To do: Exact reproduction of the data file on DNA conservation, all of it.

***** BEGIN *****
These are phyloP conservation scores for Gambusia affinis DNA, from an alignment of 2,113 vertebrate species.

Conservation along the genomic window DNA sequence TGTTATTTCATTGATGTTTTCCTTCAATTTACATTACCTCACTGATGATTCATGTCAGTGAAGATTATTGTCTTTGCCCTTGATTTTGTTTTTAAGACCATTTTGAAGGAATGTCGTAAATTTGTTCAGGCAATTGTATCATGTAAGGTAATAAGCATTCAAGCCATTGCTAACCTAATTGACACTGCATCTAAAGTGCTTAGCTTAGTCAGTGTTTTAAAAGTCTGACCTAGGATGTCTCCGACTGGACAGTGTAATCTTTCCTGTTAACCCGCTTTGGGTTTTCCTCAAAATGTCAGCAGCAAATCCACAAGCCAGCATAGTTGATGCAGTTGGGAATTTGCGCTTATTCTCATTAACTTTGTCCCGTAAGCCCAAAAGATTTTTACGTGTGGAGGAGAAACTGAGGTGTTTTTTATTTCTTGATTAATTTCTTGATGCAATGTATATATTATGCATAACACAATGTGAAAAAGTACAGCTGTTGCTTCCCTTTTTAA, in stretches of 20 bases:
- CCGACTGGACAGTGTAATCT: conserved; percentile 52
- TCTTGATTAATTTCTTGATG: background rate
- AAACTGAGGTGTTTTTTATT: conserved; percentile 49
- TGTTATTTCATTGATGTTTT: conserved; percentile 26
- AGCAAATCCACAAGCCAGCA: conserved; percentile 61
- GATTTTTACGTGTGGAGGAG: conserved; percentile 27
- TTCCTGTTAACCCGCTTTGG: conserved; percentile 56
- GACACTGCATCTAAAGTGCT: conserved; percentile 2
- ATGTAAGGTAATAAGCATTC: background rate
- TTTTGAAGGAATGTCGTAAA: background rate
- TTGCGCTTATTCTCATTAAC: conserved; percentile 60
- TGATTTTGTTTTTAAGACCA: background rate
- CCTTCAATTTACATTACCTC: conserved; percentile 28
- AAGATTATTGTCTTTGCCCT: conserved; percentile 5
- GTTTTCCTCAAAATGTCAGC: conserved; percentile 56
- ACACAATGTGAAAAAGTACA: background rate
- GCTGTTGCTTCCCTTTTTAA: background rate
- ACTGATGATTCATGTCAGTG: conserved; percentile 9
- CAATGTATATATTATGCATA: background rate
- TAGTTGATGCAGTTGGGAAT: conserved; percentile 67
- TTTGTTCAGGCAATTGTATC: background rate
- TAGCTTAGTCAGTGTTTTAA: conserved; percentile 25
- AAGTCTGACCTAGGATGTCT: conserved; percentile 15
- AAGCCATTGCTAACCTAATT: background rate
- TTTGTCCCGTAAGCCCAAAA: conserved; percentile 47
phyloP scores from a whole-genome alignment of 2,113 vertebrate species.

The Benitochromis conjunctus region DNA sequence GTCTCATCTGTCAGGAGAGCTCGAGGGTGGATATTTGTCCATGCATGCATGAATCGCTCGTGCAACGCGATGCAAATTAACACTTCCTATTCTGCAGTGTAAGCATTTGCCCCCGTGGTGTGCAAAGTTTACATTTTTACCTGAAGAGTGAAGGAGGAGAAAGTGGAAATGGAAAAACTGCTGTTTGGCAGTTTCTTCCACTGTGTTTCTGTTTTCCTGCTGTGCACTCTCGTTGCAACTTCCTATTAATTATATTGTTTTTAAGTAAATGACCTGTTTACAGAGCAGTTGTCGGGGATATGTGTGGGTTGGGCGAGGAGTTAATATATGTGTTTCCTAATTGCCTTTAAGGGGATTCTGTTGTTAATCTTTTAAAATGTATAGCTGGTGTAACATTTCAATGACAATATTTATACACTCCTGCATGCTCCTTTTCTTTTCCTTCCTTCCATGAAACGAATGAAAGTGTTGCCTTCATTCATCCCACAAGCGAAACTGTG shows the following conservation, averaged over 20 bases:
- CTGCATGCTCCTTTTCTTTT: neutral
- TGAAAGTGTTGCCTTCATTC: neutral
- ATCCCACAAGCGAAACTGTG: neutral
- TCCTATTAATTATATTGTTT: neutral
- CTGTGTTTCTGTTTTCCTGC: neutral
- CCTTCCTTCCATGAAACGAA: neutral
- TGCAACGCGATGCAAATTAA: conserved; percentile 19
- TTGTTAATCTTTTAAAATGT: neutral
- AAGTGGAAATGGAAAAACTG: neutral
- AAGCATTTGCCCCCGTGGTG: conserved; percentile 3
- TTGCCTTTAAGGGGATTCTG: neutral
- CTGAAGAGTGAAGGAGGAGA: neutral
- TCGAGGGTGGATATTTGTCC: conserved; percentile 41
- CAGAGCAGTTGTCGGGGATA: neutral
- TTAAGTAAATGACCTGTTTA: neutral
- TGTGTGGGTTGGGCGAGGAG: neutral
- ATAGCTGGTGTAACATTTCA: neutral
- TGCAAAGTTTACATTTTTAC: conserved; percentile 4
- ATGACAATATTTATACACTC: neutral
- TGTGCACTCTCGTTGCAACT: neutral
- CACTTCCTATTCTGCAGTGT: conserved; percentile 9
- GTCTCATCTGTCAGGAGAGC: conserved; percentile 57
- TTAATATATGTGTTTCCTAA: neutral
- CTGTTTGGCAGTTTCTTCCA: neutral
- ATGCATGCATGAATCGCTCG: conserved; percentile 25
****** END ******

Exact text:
These are phyloP conservation scores for Gambusia affinis DNA, from an alignment of 2,113 vertebrate species.

Conservation along the genomic window DNA sequence TGTTATTTCATTGATGTTTTCCTTCAATTTACATTACCTCACTGATGATTCATGTCAGTGAAGATTATTGTCTTTGCCCTTGATTTTGTTTTTAAGACCATTTTGAAGGAATGTCGTAAATTTGTTCAGGCAATTGTATCATGTAAGGTAATAAGCATTCAAGCCATTGCTAACCTAATTGACACTGCATCTAAAGTGCTTAGCTTAGTCAGTGTTTTAAAAGTCTGACCTAGGATGTCTCCGACTGGACAGTGTAATCTTTCCTGTTAACCCGCTTTGGGTTTTCCTCAAAATGTCAGCAGCAAATCCACAAGCCAGCATAGTTGATGCAGTTGGGAATTTGCGCTTATTCTCATTAACTTTGTCCCGTAAGCCCAAAAGATTTTTACGTGTGGAGGAGAAACTGAGGTGTTTTTTATTTCTTGATTAATTTCTTGATGCAATGTATATATTATGCATAACACAATGTGAAAAAGTACAGCTGTTGCTTCCCTTTTTAA, in stretches of 20 bases:
- CCGACTGGACAGTGTAATCT: conserved; percentile 52
- TCTTGATTAATTTCTTGATG: background rate
- AAACTGAGGTGTTTTTTATT: conserved; percentile 49
- TGTTATTTCATTGATGTTTT: conserved; percentile 26
- AGCAAATCCACAAGCCAGCA: conserved; percentile 61
- GATTTTTACGTGTGGAGGAG: conserved; percentile 27
- TTCCTGTTAACCCGCTTTGG: conserved; percentile 56
- GACACTGCATCTAAAGTGCT: conserved; percentile 2
- ATGTAAGGTAATAAGCATTC: background rate
- TTTTGAAGGAATGTCGTAAA: background rate
- TTGCGCTTATTCTCATTAAC: conserved; percentile 60
- TGATTTTGTTTTTAAGACCA: background rate
- CCTTCAATTTACATTACCTC: conserved; percentile 28
- AAGATTATTGTCTTTGCCCT: conserved; percentile 5
- GTTTTCCTCAAAATGTCAGC: conserved; percentile 56
- ACACAATGTGAAAAAGTACA: background rate
- GCTGTTGCTTCCCTTTTTAA: background rate
- ACTGATGATTCATGTCAGTG: conserved; percentile 9
- CAATGTATATATTATGCATA: background rate
- TAGTTGATGCAGTTGGGAAT: conserved; percentile 67
- TTTGTTCAGGCAATTGTATC: background rate
- TAGCTTAGTCAGTGTTTTAA: conserved; percentile 25
- AAGTCTGACCTAGGATGTCT: conserved; percentile 15
- AAGCCATTGCTAACCTAATT: background rate
- TTTGTCCCGTAAGCCCAAAA: conserved; percentile 47
phyloP scores from a whole-genome alignment of 2,113 vertebrate species.

The Benitochromis conjunctus region DNA sequence GTCTCATCTGTCAGGAGAGCTCGAGGGTGGATATTTGTCCATGCATGCATGAATCGCTCGTGCAACGCGATGCAAATTAACACTTCCTATTCTGCAGTGTAAGCATTTGCCCCCGTGGTGTGCAAAGTTTACATTTTTACCTGAAGAGTGAAGGAGGAGAAAGTGGAAATGGAAAAACTGCTGTTTGGCAGTTTCTTCCACTGTGTTTCTGTTTTCCTGCTGTGCACTCTCGTTGCAACTTCCTATTAATTATATTGTTTTTAAGTAAATGACCTGTTTACAGAGCAGTTGTCGGGGATATGTGTGGGTTGGGCGAGGAGTTAATATATGTGTTTCCTAATTGCCTTTAAGGGGATTCTGTTGTTAATCTTTTAAAATGTATAGCTGGTGTAACATTTCAATGACAATATTTATACACTCCTGCATGCTCCTTTTCTTTTCCTTCCTTCCATGAAACGAATGAAAGTGTTGCCTTCATTCATCCCACAAGCGAAACTGTG shows the following conservation, averaged over 20 bases:
- CTGCATGCTCCTTTTCTTTT: neutral
- TGAAAGTGTTGCCTTCATTC: neutral
- ATCCCACAAGCGAAACTGTG: neutral
- TCCTATTAATTATATTGTTT: neutral
- CTGTGTTTCTGTTTTCCTGC: neutral
- CCTTCCTTCCATGAAACGAA: neutral
- TGCAACGCGATGCAAATTAA: conserved; percentile 19
- TTGTTAATCTTTTAAAATGT: neutral
- AAGTGGAAATGGAAAAACTG: neutral
- AAGCATTTGCCCCCGTGGTG: conserved; percentile 3
- TTGCCTTTAAGGGGATTCTG: neutral
- CTGAAGAGTGAAGGAGGAGA: neutral
- TCGAGGGTGGATATTTGTCC: conserved; percentile 41
- CAGAGCAGTTGTCGGGGATA: neutral
- TTAAGTAAATGACCTGTTTA: neutral
- TGTGTGGGTTGGGCGAGGAG: neutral
- ATAGCTGGTGTAACATTTCA: neutral
- TGCAAAGTTTACATTTTTAC: conserved; percentile 4
- ATGACAATATTTATACACTC: neutral
- TGTGCACTCTCGTTGCAACT: neutral
- CACTTCCTATTCTGCAGTGT: conserved; percentile 9
- GTCTCATCTGTCAGGAGAGC: conserved; percentile 57
- TTAATATATGTGTTTCCTAA: neutral
- CTGTTTGGCAGTTTCTTCCA: neutral
- ATGCATGCATGAATCGCTCG: conserved; percentile 25